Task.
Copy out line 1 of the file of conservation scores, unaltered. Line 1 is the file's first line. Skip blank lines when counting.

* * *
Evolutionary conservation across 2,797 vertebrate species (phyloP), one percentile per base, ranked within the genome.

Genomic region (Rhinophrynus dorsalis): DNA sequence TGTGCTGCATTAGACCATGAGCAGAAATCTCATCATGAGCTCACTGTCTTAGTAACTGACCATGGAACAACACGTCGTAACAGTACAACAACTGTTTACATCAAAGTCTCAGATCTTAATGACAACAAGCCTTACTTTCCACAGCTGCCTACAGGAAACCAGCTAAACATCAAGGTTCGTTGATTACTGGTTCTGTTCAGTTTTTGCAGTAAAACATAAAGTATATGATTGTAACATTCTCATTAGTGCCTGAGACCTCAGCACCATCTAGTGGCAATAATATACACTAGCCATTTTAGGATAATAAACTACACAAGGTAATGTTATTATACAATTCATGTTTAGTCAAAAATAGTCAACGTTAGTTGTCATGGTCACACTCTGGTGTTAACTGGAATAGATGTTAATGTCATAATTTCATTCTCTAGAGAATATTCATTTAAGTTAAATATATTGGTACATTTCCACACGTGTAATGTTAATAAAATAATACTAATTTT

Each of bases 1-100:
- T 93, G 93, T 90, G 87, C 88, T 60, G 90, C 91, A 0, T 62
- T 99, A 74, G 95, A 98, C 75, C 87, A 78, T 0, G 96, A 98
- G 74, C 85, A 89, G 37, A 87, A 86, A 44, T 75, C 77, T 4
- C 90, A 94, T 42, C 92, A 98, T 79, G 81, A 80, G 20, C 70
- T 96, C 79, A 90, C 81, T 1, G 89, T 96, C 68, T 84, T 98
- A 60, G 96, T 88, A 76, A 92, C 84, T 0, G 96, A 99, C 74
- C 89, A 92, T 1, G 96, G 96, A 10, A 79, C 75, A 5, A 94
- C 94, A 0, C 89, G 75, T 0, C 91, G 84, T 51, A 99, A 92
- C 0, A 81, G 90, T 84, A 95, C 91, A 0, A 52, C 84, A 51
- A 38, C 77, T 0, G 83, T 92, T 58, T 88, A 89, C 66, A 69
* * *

Evolutionary conservation across 2,797 vertebrate species (phyloP), one percentile per base, ranked within the genome.